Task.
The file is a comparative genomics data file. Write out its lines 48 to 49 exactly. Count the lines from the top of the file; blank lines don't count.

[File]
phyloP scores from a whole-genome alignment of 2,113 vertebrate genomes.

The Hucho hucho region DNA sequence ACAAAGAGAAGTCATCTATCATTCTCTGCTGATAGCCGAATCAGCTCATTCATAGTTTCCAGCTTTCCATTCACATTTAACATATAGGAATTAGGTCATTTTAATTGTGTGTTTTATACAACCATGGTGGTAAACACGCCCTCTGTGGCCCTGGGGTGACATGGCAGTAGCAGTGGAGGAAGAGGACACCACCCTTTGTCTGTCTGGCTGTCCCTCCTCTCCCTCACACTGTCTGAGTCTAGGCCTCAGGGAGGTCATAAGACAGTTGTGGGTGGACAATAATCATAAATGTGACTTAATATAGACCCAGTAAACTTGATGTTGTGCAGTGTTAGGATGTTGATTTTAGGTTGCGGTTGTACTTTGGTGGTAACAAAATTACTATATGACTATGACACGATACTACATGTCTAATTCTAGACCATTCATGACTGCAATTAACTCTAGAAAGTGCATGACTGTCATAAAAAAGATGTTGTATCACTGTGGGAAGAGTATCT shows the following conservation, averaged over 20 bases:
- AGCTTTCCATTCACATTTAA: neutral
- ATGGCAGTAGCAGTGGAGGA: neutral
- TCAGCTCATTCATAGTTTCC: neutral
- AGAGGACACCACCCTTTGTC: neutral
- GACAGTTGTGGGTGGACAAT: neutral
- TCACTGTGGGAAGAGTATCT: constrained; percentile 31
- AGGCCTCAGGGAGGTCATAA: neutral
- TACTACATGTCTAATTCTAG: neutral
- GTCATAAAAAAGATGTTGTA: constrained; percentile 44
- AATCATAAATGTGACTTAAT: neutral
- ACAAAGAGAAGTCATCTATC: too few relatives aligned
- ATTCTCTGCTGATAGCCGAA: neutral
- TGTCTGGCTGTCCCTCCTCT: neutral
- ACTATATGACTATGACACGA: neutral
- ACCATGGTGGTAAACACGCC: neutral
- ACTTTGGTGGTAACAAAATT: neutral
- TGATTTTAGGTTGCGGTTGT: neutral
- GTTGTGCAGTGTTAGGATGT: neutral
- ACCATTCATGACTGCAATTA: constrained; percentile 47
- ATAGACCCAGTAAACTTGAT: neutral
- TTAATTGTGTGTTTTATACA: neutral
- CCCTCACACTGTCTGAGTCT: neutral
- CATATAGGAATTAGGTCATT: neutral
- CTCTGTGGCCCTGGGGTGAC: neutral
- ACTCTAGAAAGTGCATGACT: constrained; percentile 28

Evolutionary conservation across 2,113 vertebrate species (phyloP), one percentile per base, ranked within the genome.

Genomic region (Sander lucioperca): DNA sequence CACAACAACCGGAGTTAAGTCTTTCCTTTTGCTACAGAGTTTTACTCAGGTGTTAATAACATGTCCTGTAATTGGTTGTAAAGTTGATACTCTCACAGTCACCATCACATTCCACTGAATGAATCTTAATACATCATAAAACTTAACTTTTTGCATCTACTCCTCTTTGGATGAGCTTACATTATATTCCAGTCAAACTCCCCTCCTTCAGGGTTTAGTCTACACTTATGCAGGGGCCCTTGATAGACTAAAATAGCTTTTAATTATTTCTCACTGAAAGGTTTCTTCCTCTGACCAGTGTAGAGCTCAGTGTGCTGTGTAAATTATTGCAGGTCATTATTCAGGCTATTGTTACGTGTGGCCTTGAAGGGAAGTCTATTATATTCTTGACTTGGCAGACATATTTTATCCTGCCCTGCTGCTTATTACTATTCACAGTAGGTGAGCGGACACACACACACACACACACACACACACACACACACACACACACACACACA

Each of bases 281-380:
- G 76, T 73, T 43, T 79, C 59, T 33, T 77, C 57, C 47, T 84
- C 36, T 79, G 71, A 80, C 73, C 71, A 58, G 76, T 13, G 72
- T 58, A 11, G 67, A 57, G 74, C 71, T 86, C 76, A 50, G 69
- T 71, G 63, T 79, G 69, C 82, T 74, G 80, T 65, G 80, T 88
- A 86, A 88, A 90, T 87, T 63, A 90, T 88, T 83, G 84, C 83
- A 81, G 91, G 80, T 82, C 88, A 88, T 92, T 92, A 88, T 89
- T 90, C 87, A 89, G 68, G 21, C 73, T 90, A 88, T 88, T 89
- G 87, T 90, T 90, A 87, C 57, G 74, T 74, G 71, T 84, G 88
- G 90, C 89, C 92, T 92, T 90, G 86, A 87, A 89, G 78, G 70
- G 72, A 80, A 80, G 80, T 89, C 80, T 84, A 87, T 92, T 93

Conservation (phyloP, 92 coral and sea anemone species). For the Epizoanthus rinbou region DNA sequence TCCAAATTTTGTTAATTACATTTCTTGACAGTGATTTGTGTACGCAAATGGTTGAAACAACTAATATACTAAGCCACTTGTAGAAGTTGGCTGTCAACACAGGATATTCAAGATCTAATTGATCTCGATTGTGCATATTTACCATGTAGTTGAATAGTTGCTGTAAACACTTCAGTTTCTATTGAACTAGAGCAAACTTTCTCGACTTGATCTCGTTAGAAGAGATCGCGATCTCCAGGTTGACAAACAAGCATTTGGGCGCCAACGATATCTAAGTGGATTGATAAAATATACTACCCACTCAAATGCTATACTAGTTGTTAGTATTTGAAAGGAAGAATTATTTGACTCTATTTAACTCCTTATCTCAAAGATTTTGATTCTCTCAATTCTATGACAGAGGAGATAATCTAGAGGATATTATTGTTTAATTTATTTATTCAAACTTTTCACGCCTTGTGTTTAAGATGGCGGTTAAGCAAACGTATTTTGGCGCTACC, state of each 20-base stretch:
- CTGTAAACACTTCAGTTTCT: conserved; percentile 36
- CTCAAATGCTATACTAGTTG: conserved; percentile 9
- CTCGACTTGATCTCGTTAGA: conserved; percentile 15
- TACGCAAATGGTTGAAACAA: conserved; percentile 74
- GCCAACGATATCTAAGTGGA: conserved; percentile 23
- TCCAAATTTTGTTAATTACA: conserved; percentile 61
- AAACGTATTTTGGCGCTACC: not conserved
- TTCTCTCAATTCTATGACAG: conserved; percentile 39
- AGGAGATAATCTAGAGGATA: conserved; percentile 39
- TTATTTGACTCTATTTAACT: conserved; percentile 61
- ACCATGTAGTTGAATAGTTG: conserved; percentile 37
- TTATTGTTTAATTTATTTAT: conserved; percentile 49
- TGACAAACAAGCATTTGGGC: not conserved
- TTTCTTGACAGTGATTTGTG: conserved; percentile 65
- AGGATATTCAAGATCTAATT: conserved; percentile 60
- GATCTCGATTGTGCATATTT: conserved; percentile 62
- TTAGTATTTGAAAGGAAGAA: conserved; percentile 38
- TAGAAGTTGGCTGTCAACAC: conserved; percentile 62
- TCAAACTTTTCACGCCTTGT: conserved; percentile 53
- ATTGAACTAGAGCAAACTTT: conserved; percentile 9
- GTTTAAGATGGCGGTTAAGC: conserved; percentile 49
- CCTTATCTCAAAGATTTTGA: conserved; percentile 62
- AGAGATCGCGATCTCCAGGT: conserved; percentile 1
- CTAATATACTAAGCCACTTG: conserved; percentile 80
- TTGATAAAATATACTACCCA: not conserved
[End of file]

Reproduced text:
- AAACGTATTTTGGCGCTACC: not conserved
- TTCTCTCAATTCTATGACAG: conserved; percentile 39